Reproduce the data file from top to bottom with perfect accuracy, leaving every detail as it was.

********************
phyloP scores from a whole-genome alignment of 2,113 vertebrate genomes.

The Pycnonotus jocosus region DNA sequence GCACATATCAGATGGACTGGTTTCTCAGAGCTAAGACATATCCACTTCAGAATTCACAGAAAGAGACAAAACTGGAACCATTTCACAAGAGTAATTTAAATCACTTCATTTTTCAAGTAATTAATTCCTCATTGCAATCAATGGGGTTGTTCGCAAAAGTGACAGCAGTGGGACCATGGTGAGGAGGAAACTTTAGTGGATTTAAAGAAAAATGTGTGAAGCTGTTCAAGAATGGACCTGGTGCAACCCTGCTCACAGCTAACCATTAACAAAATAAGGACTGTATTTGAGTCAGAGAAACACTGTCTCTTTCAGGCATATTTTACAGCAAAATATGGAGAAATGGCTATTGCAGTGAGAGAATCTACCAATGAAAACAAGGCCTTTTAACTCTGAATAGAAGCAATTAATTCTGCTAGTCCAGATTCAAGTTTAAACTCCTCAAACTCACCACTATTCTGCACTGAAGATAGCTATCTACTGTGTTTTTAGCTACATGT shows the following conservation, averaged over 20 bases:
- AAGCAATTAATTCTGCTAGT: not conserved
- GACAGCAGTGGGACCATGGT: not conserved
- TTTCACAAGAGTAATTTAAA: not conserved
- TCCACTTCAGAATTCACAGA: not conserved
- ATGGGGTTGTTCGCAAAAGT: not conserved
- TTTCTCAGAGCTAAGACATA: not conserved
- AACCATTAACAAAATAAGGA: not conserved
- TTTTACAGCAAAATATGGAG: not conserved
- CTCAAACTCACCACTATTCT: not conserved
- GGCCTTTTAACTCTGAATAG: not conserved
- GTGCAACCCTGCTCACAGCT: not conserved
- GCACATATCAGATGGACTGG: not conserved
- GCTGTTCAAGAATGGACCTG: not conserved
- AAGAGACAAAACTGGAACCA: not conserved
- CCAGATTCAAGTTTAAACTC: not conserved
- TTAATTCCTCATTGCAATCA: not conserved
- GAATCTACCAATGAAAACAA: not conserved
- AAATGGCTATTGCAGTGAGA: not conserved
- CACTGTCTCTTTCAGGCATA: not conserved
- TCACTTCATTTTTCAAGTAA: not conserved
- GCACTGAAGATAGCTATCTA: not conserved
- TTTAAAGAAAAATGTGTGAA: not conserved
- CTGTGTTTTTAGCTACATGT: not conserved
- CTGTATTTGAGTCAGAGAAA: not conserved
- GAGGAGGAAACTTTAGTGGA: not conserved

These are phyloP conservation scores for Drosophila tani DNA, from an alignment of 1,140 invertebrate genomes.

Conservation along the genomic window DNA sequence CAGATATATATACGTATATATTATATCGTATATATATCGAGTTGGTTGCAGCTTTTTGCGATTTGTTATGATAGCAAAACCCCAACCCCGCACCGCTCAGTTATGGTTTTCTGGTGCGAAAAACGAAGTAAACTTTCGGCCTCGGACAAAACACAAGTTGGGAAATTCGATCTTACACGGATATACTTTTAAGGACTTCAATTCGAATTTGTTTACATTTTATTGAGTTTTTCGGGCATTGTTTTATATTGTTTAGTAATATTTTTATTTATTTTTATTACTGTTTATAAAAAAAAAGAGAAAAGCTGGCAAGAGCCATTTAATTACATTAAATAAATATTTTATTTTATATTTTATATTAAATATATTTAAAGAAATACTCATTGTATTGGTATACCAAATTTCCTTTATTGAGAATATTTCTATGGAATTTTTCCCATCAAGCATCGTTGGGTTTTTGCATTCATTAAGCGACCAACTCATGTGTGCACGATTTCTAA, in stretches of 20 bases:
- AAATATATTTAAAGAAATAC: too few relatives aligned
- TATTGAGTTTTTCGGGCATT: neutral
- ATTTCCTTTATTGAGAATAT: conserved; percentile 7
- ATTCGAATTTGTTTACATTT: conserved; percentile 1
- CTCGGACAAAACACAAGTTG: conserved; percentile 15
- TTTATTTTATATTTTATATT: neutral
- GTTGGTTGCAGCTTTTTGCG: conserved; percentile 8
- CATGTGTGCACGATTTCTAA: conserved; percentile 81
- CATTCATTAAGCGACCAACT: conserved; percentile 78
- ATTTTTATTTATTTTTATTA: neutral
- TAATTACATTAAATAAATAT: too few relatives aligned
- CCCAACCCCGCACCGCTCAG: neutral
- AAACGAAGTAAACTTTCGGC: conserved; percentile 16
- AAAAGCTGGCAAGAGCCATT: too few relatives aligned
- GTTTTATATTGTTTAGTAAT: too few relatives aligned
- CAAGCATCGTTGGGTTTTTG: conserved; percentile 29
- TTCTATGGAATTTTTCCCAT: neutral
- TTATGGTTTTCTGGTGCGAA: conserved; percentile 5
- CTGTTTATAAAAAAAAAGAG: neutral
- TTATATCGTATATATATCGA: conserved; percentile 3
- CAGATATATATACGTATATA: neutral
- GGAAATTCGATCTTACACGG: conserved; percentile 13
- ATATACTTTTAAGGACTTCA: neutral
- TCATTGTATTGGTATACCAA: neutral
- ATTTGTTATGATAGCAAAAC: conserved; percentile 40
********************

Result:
phyloP scores from a whole-genome alignment of 2,113 vertebrate genomes.

The Pycnonotus jocosus region DNA sequence GCACATATCAGATGGACTGGTTTCTCAGAGCTAAGACATATCCACTTCAGAATTCACAGAAAGAGACAAAACTGGAACCATTTCACAAGAGTAATTTAAATCACTTCATTTTTCAAGTAATTAATTCCTCATTGCAATCAATGGGGTTGTTCGCAAAAGTGACAGCAGTGGGACCATGGTGAGGAGGAAACTTTAGTGGATTTAAAGAAAAATGTGTGAAGCTGTTCAAGAATGGACCTGGTGCAACCCTGCTCACAGCTAACCATTAACAAAATAAGGACTGTATTTGAGTCAGAGAAACACTGTCTCTTTCAGGCATATTTTACAGCAAAATATGGAGAAATGGCTATTGCAGTGAGAGAATCTACCAATGAAAACAAGGCCTTTTAACTCTGAATAGAAGCAATTAATTCTGCTAGTCCAGATTCAAGTTTAAACTCCTCAAACTCACCACTATTCTGCACTGAAGATAGCTATCTACTGTGTTTTTAGCTACATGT shows the following conservation, averaged over 20 bases:
- AAGCAATTAATTCTGCTAGT: not conserved
- GACAGCAGTGGGACCATGGT: not conserved
- TTTCACAAGAGTAATTTAAA: not conserved
- TCCACTTCAGAATTCACAGA: not conserved
- ATGGGGTTGTTCGCAAAAGT: not conserved
- TTTCTCAGAGCTAAGACATA: not conserved
- AACCATTAACAAAATAAGGA: not conserved
- TTTTACAGCAAAATATGGAG: not conserved
- CTCAAACTCACCACTATTCT: not conserved
- GGCCTTTTAACTCTGAATAG: not conserved
- GTGCAACCCTGCTCACAGCT: not conserved
- GCACATATCAGATGGACTGG: not conserved
- GCTGTTCAAGAATGGACCTG: not conserved
- AAGAGACAAAACTGGAACCA: not conserved
- CCAGATTCAAGTTTAAACTC: not conserved
- TTAATTCCTCATTGCAATCA: not conserved
- GAATCTACCAATGAAAACAA: not conserved
- AAATGGCTATTGCAGTGAGA: not conserved
- CACTGTCTCTTTCAGGCATA: not conserved
- TCACTTCATTTTTCAAGTAA: not conserved
- GCACTGAAGATAGCTATCTA: not conserved
- TTTAAAGAAAAATGTGTGAA: not conserved
- CTGTGTTTTTAGCTACATGT: not conserved
- CTGTATTTGAGTCAGAGAAA: not conserved
- GAGGAGGAAACTTTAGTGGA: not conserved

These are phyloP conservation scores for Drosophila tani DNA, from an alignment of 1,140 invertebrate genomes.

Conservation along the genomic window DNA sequence CAGATATATATACGTATATATTATATCGTATATATATCGAGTTGGTTGCAGCTTTTTGCGATTTGTTATGATAGCAAAACCCCAACCCCGCACCGCTCAGTTATGGTTTTCTGGTGCGAAAAACGAAGTAAACTTTCGGCCTCGGACAAAACACAAGTTGGGAAATTCGATCTTACACGGATATACTTTTAAGGACTTCAATTCGAATTTGTTTACATTTTATTGAGTTTTTCGGGCATTGTTTTATATTGTTTAGTAATATTTTTATTTATTTTTATTACTGTTTATAAAAAAAAAGAGAAAAGCTGGCAAGAGCCATTTAATTACATTAAATAAATATTTTATTTTATATTTTATATTAAATATATTTAAAGAAATACTCATTGTATTGGTATACCAAATTTCCTTTATTGAGAATATTTCTATGGAATTTTTCCCATCAAGCATCGTTGGGTTTTTGCATTCATTAAGCGACCAACTCATGTGTGCACGATTTCTAA, in stretches of 20 bases:
- AAATATATTTAAAGAAATAC: too few relatives aligned
- TATTGAGTTTTTCGGGCATT: neutral
- ATTTCCTTTATTGAGAATAT: conserved; percentile 7
- ATTCGAATTTGTTTACATTT: conserved; percentile 1
- CTCGGACAAAACACAAGTTG: conserved; percentile 15
- TTTATTTTATATTTTATATT: neutral
- GTTGGTTGCAGCTTTTTGCG: conserved; percentile 8
- CATGTGTGCACGATTTCTAA: conserved; percentile 81
- CATTCATTAAGCGACCAACT: conserved; percentile 78
- ATTTTTATTTATTTTTATTA: neutral
- TAATTACATTAAATAAATAT: too few relatives aligned
- CCCAACCCCGCACCGCTCAG: neutral
- AAACGAAGTAAACTTTCGGC: conserved; percentile 16
- AAAAGCTGGCAAGAGCCATT: too few relatives aligned
- GTTTTATATTGTTTAGTAAT: too few relatives aligned
- CAAGCATCGTTGGGTTTTTG: conserved; percentile 29
- TTCTATGGAATTTTTCCCAT: neutral
- TTATGGTTTTCTGGTGCGAA: conserved; percentile 5
- CTGTTTATAAAAAAAAAGAG: neutral
- TTATATCGTATATATATCGA: conserved; percentile 3
- CAGATATATATACGTATATA: neutral
- GGAAATTCGATCTTACACGG: conserved; percentile 13
- ATATACTTTTAAGGACTTCA: neutral
- TCATTGTATTGGTATACCAA: neutral
- ATTTGTTATGATAGCAAAAC: conserved; percentile 40